According to the Financial Times,
“The transport secretary is to announce plans for a design panel to ensure that the High Speed 2 rail line between London and the north respects rural areas, as he seeks to appease campaigners ahead of a judicial review….
“Similar to the panels which worked on the design of the Olympic Park and Crossrail, it will review plans for stations, large viaducts and bridges, and recommend improvements.
“I’m particularly keen to ensure high quality design for structures along the HS2 route – and to give communities confidence that they will be as sensitive as possible to the character of their setting,” Patrick McLoughlin, transport secretary, will tell the Campaign for Rural England’s annual lecture on Tuesday.”
The problem with HS2 is not so much whether the structures stand out or fit into the areas they pass through, as whether the railway ought to be built at all.
Of course, no-one wants badly designed stations, bridges or viaducts, but making them look pretty does not get away from the underlying flaws in the HS2 proposal.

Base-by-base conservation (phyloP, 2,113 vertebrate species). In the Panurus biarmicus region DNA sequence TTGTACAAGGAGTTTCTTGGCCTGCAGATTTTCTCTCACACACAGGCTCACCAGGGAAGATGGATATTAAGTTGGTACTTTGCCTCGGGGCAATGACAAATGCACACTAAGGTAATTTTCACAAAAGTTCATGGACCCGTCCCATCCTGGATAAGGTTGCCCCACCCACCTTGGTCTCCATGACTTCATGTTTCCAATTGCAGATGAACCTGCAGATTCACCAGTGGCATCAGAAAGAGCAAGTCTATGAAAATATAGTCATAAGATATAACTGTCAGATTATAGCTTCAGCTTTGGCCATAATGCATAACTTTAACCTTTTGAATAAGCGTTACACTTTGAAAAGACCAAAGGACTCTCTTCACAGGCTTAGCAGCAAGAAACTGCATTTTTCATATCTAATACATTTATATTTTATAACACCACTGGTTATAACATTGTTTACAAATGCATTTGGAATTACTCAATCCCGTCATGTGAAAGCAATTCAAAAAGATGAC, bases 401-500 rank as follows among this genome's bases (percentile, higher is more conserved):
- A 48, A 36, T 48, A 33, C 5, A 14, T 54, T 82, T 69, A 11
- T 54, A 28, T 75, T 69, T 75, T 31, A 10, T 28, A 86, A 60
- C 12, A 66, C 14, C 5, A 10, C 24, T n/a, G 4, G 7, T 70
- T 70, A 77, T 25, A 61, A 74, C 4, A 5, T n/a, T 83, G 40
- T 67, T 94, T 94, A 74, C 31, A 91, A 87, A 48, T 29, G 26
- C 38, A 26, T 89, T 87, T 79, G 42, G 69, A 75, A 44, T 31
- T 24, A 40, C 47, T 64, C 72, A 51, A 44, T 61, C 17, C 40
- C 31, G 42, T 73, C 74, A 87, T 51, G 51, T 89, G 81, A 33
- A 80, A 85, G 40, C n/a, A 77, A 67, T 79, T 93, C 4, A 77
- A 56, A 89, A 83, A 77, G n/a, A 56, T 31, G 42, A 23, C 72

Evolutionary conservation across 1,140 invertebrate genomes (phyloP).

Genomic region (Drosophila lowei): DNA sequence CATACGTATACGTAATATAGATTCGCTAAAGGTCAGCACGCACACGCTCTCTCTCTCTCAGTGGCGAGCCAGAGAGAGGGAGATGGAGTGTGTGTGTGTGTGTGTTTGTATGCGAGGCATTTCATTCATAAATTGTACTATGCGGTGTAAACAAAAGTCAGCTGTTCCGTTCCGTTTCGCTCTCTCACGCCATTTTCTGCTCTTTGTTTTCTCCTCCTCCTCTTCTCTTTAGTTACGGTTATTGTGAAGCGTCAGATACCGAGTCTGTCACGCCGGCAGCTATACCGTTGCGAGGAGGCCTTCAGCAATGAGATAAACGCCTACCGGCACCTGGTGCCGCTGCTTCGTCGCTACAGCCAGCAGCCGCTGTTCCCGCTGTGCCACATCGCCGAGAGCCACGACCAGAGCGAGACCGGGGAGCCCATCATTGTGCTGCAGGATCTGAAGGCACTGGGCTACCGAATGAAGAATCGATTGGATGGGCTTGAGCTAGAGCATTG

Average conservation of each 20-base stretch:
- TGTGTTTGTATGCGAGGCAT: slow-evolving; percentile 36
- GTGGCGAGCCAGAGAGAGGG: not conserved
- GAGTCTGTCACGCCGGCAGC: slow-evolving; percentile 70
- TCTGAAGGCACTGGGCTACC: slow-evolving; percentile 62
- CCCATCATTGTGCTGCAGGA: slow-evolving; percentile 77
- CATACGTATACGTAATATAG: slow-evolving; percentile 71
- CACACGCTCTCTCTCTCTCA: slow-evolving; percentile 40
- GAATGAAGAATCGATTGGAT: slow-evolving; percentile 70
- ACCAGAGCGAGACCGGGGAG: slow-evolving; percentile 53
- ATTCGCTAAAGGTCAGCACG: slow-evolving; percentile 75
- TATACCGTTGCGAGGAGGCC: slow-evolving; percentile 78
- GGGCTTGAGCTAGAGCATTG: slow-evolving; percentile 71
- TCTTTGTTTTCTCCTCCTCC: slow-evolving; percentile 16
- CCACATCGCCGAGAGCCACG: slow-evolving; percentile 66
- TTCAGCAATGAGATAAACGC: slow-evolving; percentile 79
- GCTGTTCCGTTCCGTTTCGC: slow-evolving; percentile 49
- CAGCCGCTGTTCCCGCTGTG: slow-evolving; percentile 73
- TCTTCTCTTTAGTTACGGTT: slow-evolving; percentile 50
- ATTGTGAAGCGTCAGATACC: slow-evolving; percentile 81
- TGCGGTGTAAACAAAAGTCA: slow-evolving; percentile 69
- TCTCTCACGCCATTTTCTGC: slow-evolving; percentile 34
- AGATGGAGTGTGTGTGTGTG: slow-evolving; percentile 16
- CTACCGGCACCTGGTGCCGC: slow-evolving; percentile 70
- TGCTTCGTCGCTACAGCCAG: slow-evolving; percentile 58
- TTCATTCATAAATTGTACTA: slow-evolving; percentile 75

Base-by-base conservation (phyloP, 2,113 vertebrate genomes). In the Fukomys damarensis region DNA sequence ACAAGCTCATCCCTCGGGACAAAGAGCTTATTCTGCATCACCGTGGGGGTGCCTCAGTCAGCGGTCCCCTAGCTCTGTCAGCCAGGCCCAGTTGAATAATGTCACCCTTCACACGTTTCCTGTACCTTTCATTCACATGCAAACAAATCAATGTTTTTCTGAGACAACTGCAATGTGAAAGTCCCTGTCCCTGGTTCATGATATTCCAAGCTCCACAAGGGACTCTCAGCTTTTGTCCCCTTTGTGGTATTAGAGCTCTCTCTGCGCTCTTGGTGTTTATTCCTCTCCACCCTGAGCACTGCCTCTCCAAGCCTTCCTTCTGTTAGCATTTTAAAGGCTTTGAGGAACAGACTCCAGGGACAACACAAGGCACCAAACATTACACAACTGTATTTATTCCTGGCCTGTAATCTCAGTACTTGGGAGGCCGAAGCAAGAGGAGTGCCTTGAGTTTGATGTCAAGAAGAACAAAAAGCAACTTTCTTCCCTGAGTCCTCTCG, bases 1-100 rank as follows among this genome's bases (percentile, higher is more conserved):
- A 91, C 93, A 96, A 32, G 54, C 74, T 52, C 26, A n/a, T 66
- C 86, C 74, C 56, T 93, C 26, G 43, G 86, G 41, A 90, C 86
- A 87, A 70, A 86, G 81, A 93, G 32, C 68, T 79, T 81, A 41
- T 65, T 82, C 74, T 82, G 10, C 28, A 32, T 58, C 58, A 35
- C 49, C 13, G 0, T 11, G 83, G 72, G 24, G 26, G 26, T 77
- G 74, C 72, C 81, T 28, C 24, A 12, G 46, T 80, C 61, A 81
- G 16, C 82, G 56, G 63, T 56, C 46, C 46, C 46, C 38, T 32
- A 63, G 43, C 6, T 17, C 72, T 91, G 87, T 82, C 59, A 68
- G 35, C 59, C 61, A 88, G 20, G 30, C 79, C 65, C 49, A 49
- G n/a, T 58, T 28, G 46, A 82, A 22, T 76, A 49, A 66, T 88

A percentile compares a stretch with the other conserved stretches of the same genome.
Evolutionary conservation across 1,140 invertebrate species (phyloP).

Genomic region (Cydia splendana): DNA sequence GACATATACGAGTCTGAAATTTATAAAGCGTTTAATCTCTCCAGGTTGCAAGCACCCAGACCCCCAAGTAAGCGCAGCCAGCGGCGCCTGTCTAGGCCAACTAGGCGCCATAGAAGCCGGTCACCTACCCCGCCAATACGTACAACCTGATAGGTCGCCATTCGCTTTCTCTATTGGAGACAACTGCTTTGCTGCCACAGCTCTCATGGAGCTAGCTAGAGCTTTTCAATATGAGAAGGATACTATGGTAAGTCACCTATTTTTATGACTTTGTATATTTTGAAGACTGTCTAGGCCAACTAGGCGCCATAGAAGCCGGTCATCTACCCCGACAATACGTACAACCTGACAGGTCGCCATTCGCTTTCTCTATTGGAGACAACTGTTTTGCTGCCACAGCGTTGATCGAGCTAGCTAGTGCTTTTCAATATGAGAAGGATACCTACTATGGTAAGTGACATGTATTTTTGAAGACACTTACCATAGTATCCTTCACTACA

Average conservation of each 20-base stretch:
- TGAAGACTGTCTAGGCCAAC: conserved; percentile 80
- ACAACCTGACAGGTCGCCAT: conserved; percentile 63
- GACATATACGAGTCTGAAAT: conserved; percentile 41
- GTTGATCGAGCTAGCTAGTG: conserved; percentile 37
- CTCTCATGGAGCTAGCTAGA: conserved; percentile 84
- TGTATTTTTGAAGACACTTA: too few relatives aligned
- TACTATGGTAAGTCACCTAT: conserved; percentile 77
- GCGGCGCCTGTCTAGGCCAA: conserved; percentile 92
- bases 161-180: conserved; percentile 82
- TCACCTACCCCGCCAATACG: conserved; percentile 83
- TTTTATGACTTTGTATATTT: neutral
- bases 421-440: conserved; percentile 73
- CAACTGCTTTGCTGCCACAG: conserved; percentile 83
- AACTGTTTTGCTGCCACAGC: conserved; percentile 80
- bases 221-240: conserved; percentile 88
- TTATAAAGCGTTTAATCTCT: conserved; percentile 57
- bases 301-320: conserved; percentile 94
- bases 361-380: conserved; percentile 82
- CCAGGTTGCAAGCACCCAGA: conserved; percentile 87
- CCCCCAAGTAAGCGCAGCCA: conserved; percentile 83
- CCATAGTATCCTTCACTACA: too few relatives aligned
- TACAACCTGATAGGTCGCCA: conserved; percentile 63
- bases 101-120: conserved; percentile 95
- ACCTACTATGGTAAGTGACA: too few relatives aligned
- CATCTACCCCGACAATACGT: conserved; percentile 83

The problems with HS2 start with whether the railway is needed at all – as we reported yesterday, alternative packages of incremental improvements could meet capacity needs without having to build a new railway. The economic benefits are based mostly around the value of saving small amounts of time on a journey, but ignore the way many people use train journeys to work these days.
Then there is the speed: a design speed of 250mph means that the route itself cannot avoid sensitive wildlife sites. The speed also means that HS2 will only be carbon neutral: a £33 billion transport project should be designed with carbon reduction as one of its aims. And many people are worried about the noise of trains, which will be heard even if the railway, or the structures it’s made up of, are out of sight.
And of course there is the issue of connectivity. The original plans excluded Heathrow. There is no interchange station with East West rail. There are concerns about the link between HS2 and HS1. No amount of prettifying of stations will make up for the inconvenience of complicated routes for real journeys: a better thought through new railway could have actually increased journey options, instead of simply duplicating existing routes.